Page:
Everything You Need to Know About Drawing With Charcoal

It's confession time: We're having an affair — with charcoal . When it comes to black-and-white drawing, no other medium is as rich and satisfying. We're crazy about the dark, velvety colors and loose, gestural marks.

This step-by-step tutorial will have you falling in love, too.

What You Need

  • Vine charcoal: This is an actual piece of charred willow, and it comes in several softness/darkness varieties. It's also easily erasable.
  • Compressed charcoal: This usually comes in bar form and is generally much darker than vine charcoal, though it also comes in several varieties of softness/darkness. (This type is more difficult to erase.)
  • Charcoal pencils: This is compressed charcoal in pencil form. It's a little less messy, but it can be sharpened to a useful fine point.
  • Erasers: While I prefer white vinyl erasers, others often choose kneaded erasers because they don't leave behind "crumbs." I also like pen-shaped erasers for finer control.
  • Pencils sharpener: A lot of charcoal pencils are wider than typical drawing pencils, so make sure you have a sharpener that fits your pencils!
  • Paper stumps: These are great for softening and blending charcoal, and for evening out your values.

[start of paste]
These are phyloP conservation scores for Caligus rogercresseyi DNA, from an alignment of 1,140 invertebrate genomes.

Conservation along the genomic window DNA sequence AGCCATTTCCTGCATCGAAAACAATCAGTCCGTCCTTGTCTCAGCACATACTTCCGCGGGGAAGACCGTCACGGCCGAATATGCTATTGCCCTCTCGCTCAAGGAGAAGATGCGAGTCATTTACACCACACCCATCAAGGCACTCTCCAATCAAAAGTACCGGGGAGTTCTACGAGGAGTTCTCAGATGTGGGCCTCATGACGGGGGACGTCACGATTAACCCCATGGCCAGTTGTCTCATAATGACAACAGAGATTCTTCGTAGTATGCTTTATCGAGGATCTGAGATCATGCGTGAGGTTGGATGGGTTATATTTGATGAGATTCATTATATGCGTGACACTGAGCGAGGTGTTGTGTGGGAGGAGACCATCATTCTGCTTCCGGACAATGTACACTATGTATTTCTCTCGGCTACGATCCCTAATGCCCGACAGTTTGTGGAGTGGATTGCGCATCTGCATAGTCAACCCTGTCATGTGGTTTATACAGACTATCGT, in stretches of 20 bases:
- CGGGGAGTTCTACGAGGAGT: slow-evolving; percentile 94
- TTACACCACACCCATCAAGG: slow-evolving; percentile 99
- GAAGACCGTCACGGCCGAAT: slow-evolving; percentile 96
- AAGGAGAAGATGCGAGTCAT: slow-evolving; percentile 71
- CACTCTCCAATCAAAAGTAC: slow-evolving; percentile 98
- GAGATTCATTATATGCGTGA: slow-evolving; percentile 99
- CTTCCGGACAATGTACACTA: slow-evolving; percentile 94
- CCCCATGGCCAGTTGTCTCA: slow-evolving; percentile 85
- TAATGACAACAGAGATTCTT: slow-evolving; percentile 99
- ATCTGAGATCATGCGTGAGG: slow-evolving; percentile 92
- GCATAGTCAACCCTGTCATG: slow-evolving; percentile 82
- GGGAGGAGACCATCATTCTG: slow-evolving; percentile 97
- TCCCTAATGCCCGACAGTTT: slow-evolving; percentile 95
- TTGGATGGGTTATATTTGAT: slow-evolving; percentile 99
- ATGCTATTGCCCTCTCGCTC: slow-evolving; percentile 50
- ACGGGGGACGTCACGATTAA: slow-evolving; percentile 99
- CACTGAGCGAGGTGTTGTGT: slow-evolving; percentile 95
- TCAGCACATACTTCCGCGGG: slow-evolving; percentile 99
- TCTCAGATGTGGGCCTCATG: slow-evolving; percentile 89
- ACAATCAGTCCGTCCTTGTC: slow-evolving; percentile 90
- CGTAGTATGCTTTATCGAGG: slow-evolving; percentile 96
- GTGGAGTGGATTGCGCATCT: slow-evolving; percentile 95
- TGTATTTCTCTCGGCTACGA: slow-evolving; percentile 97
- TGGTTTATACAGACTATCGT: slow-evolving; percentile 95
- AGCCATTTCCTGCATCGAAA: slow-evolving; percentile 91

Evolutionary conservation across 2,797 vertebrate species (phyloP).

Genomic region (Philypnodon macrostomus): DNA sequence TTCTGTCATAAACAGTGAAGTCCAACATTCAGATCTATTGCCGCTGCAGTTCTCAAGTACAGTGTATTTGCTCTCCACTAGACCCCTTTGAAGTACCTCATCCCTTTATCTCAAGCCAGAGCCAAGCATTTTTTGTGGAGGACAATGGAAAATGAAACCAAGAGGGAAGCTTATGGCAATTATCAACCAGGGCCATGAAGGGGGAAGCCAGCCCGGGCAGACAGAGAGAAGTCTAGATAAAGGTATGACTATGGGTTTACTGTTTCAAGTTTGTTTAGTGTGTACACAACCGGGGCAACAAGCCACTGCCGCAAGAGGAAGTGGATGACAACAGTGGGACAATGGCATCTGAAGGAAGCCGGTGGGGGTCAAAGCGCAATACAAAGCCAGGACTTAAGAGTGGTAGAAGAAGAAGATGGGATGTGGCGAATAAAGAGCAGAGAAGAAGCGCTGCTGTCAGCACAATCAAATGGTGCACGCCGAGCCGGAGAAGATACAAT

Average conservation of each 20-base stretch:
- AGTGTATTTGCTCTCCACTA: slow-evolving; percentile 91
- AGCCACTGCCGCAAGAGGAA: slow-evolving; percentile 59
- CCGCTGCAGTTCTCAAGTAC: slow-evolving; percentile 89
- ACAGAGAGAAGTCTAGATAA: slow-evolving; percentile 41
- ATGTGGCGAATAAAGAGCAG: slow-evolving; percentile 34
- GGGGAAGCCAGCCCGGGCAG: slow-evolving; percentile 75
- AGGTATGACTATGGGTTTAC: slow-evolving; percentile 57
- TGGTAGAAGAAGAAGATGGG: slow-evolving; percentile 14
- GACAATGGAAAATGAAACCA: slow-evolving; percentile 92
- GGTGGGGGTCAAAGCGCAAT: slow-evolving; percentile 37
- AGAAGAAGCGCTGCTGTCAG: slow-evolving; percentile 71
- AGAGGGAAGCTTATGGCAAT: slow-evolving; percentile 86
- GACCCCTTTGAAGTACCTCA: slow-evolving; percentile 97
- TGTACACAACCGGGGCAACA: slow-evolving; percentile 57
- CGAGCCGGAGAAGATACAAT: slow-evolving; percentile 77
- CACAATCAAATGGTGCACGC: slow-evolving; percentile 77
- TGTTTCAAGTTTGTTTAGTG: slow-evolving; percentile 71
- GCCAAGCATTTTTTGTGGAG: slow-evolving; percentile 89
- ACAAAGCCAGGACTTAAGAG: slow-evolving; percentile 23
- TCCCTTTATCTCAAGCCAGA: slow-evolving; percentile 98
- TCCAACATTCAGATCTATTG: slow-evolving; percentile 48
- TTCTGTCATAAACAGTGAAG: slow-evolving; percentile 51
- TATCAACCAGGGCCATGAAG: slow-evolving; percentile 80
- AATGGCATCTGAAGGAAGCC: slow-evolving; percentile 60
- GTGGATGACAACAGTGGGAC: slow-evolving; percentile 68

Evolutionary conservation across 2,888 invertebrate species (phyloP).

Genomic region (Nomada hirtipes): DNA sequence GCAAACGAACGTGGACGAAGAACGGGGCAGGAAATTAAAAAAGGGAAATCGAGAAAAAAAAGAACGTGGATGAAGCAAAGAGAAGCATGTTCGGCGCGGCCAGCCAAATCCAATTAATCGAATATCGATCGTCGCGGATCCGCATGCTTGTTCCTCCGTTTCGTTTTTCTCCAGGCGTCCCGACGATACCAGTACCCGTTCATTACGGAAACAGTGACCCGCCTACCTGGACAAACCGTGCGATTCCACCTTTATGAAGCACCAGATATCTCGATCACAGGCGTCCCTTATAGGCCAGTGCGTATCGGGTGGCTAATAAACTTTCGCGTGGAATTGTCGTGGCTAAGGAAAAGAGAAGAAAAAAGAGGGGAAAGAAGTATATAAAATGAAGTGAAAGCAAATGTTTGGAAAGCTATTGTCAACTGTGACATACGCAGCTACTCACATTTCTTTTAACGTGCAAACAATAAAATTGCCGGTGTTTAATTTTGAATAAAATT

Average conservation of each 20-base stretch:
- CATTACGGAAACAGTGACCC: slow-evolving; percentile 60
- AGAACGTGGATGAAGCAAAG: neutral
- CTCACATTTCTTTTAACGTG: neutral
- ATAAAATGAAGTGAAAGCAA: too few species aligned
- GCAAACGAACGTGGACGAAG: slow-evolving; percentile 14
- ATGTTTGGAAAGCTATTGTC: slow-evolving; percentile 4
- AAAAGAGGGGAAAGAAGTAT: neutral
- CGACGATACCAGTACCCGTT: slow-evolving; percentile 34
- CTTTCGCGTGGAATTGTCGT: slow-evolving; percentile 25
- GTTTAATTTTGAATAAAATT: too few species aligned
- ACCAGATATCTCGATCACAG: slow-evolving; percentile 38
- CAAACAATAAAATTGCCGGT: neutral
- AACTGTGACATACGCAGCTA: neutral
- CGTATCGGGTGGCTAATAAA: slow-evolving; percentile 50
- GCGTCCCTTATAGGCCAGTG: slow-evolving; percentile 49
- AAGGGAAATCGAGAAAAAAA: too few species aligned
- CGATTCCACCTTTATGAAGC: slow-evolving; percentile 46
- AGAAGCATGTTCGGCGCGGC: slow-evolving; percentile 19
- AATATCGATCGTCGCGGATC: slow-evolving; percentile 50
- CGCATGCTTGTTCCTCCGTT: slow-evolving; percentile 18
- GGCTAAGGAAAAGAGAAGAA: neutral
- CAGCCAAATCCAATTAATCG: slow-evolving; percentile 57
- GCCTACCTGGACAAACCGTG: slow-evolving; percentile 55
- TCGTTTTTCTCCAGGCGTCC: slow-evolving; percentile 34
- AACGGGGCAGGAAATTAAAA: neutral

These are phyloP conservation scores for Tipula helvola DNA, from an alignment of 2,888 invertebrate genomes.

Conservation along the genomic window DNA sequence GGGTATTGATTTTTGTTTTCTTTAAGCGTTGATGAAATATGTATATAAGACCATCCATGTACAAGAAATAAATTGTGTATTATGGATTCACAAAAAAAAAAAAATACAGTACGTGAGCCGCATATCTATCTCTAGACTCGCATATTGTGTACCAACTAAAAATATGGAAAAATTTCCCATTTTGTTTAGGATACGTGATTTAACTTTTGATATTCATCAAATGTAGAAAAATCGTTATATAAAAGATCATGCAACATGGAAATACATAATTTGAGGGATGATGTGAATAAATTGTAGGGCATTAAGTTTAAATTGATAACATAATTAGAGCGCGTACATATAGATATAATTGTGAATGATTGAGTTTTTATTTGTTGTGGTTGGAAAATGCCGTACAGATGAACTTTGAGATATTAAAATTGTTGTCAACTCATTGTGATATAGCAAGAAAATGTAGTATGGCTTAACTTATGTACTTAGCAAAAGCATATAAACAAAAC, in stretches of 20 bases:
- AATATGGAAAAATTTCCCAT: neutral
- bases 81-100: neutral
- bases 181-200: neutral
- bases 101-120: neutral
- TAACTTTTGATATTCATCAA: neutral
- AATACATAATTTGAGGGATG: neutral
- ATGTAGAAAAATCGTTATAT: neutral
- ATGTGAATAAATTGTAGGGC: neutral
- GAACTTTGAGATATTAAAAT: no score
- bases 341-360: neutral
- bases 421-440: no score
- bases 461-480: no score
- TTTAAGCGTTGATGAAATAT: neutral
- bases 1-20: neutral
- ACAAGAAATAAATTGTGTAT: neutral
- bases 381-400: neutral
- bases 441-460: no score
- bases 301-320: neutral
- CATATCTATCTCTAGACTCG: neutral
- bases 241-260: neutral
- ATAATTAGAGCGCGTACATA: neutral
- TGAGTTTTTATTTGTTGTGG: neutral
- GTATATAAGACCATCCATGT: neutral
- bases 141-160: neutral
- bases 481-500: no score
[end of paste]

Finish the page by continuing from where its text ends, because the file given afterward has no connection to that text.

• Chamois: This soft leather square can also soften value fields, and is good for lightening areas of charcoal that have become too dark.

Let's Draw

1. Create Your Basic Shapes

When you start a charcoal drawing, it's best to work vertically on an easel or drawing horse. This allows the charcoal dust to fall away, and lets you see the whole drawing without any of the distortion or foreshortening that a flat surface can cause. Make sure to secure your paper or sketchpad with clips before you begin!

Lay out the basic shapes with a stick of vine charcoal. Because it can be erased easily, it's great for rough sketching. Try making quick, gestural lines that can be reshaped and refined later.

3. Add Value

With the edge of your compressed charcoal, start laying in values. Pay attention to where the light source is on your source image or subject. Don't get too dark just yet!

4. Smooth and Shade

Sometimes you want the strokes and marks of compressed charcoal, and sometimes you don't. With your paper stump, you can start smoothing and blending some of your values to get more even tones, as well as extend your marks a bit further without directly applying charcoal.

5. Keep Blending!

Continue applying charcoal and blending/smoothing with the paper stump as you go. (Consider adding color to the negative space around the figure to help with definition.)

6. Blend in a Background

Pull back any areas that have gotten too dark with the chamois, or use it to blend and smooth the background values. 

7. Add Highlights

To create crisp, hard-lined highlights and value shapes, use quick, assertive strokes with your eraser. Be careful not to keep working over the area or it could smudge!

8. Make Your Final Touches

Don't overwork! Use your best judgment to determine when your drawing is finished. One of the best qualities of charcoal is that it allows you to leave some parts of a drawing unrefined while developing other areas more fully. Think about where you'd like to keep your drawing loose and gestural, and where you want it more "finished."

December 05, 2018
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Everything You Need to Know About Drawing With Charcoal